By using native integrations strategically, you can:
Increase product value. Integrations can extend your product, sometimes in outsized ways. For example, a project-tracking app that integrates with its users' calendars and messaging systems provides much more value to its users than one that does not.
Make your product the center of your customers’ ecosystem. When your product is the software integrating your customers' business apps, driving their data flows, and automating their processes, it becomes the hub of their ecosystems.
Increase product stickiness and reduce churn. Integrations can provide a strong moat, making your product hard to replace. Businesses don't want to take a step backward in automation and connectivity. If your product is deeply integrated, replacing it requires your customer to find another product that provides the same integrations.
Be strategic about what not to build. When the market asks for a feature with heavy R&D effort or one that doesn't fit your roadmap, choose not to build that feature. Instead, integrate with an app that provides it. This allows you to meet customer and prospect needs while focusing on what your app does best.
Historically, software companies have taken various approaches to customer integrations. Most likely, you have experimented with one or more of those approaches and have experienced some of the pain points for yourself.
Let's briefly review those approaches:
Put the integration responsibility on the customer. While placing the burden on customers to build their integrations may seem easy, this is a non-starter in many markets. If you can't provide the integrations your prospects need, a competitor in line behind you will.
Use a third party to build integrations. Involving a third party to provide integration services to your customers does reduce work for your team.
However, there are drawbacks:
- You give up revenue.
- You give up control over integration quality.
- You add a third party into your customer relationship.
- Customers in many markets won't accept it.
Use a traditional iPaaS and build around it. Some SaaS teams find creative ways to use traditional iPaaS to offer integrations to their customers.
As noted above, iPaaS solutions are made for internal integrations. They offer low-code integration designers and large SaaS connector libraries that make it easy to build one-off integrations. But providing customer integrations adds complexity that a traditional iPaaS does not address:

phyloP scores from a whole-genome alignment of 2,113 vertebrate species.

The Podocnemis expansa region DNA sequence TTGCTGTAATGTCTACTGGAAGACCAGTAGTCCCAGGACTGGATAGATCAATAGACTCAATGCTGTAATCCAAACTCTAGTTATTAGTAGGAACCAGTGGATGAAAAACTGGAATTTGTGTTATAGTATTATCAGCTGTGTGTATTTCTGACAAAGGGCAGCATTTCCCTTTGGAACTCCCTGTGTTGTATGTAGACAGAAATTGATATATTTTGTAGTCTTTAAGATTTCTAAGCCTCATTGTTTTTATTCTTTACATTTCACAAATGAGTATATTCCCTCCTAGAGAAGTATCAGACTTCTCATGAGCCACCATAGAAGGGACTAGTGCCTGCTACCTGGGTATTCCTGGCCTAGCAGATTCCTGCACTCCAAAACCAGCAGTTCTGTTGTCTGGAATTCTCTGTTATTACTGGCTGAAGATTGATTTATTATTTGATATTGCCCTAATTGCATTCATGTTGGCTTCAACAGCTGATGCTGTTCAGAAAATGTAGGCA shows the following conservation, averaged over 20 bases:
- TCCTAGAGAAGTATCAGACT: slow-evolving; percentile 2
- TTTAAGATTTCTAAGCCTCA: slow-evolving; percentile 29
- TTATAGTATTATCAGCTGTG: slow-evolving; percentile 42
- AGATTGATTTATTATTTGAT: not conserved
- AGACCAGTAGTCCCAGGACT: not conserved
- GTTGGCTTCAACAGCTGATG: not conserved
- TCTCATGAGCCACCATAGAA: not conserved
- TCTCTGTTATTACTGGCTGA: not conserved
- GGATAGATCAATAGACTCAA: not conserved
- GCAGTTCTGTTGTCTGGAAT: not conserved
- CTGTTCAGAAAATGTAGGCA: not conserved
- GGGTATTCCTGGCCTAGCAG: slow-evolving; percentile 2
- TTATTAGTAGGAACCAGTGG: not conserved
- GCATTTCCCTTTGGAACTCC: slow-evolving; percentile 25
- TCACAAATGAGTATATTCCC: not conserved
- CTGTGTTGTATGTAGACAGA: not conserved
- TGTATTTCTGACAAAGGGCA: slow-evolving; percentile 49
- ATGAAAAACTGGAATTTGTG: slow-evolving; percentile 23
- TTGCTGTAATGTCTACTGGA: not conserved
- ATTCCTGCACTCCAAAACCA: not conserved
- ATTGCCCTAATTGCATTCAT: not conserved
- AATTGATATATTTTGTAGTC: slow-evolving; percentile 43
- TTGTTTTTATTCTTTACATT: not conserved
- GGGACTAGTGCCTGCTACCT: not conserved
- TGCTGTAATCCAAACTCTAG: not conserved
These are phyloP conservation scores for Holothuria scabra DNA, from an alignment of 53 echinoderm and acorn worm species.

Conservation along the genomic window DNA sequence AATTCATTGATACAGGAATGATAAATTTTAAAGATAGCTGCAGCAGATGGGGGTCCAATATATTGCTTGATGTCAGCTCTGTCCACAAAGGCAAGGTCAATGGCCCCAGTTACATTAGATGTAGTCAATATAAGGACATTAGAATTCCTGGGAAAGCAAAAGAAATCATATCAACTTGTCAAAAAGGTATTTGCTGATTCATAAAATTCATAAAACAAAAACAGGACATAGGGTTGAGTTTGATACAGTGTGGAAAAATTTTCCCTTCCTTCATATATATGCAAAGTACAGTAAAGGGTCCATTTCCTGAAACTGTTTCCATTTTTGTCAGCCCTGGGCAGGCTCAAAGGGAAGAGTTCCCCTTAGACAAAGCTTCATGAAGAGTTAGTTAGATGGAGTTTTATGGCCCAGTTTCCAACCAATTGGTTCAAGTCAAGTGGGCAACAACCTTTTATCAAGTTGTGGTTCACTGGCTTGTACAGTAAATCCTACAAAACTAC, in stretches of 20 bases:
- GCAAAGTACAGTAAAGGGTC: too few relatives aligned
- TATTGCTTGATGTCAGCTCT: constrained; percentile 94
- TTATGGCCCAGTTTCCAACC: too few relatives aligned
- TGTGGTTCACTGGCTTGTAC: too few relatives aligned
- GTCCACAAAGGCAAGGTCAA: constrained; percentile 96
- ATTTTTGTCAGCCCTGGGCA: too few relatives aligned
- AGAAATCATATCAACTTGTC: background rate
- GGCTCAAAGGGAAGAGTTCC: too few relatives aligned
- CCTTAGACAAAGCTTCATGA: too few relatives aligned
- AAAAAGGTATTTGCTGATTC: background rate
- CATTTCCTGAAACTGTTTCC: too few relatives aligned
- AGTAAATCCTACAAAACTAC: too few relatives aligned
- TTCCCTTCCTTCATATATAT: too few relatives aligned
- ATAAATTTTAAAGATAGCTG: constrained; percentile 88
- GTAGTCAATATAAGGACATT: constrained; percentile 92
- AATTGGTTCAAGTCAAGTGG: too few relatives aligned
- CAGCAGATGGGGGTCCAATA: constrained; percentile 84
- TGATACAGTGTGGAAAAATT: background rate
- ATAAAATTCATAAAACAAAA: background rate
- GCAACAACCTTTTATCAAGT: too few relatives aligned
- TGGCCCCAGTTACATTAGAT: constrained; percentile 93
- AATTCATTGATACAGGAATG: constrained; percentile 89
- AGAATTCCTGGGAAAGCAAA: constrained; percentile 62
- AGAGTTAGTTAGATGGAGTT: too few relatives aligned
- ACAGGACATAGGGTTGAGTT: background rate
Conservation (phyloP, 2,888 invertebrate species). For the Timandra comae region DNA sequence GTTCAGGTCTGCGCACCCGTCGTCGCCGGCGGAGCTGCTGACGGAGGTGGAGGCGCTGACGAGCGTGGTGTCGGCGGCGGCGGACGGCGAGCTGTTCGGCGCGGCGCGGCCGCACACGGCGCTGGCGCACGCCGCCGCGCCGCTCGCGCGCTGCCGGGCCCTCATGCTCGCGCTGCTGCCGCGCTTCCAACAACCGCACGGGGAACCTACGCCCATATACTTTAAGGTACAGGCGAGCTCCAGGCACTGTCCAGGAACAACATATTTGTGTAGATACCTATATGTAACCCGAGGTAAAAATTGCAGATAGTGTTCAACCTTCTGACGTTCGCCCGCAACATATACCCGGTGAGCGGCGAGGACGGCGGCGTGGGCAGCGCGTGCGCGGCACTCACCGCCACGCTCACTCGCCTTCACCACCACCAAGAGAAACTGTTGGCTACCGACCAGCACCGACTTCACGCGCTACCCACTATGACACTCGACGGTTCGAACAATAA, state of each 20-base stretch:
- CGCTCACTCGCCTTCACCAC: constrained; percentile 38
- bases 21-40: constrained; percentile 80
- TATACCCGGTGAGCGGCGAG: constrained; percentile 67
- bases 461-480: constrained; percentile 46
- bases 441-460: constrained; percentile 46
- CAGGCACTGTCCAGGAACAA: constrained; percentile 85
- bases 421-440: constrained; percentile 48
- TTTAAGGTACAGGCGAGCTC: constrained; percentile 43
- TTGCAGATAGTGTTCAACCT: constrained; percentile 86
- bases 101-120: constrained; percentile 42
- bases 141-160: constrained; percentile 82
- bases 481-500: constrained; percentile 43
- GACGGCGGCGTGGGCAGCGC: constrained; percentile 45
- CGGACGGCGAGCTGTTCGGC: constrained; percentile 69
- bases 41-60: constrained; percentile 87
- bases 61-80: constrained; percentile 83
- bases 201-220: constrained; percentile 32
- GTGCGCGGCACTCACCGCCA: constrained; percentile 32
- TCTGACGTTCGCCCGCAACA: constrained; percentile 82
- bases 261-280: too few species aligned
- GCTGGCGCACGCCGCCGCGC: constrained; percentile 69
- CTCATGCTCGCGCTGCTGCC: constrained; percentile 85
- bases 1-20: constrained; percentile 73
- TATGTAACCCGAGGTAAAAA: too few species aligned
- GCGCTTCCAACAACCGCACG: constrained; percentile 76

- Traditional iPaaS doesn't have the concept of customers or customer-specific config. Therefore, it does not offer a way to build reusable integrations that are deployable to multiple customers. Teams that use traditional iPaaS for customer integrations must deploy an instance of the iPaaS and/or rebuild similar integrations for each customer.
- These solutions rely heavily on a no-developer, low-code mindset, leaving teams stuck when building a complex integration or connecting an unsupported app.
- You can't easily incorporate a traditional iPaaS into software teams' existing systems. As a result, you end up with integration tools and processes separated from the rest of your dev environment.
- Traditional iPaaS can't deliver integrations with a native, in-app experience.
Build integrations and integration tooling in-house. Instead of using embedded iPaaS, it is common for some SaaS companies to build integrations in-house. You get the strategic benefits of integrations, keep the revenue, and control the quality of the integration experience for your customers.
But most companies find that building integrations in-house scales poorly and has other serious drawbacks:
- Building integrations and tooling in-house requires a dev effort that often distracts from core product work.
- Teams typically accrue a long backlog of integrations, slowing sales and onboarding.
- Getting integration infra right is hard, especially with security and scalability concerns.
- Your dev team spends time on things irrelevant to your app domain, like integration logging.
- Building the tooling for non-devs to deploy and support customer integrations is too time-consuming and expensive to do right. As a result, most teams don't do it at all, putting integration deployment and support on your devs.
Having worked with many software teams who tried to deliver integrations with these approaches, we've found a few common indicators for those who would benefit from an embedded iPaaS.
Here are the indicators, grouped by your company's level of product maturity:
If you’re a startup, or a new division or product line in an established company:
- Your prospects and customers frequently ask for more integrations.
- Your competitors have integrations you don't offer yet, and you need to catch up.
- Your developers spend time on integrations instead of your core product.
- Your developers spend more time than planned on integration infrastructure and tooling to deploy integrations, monitor them, and introspect when something goes wrong.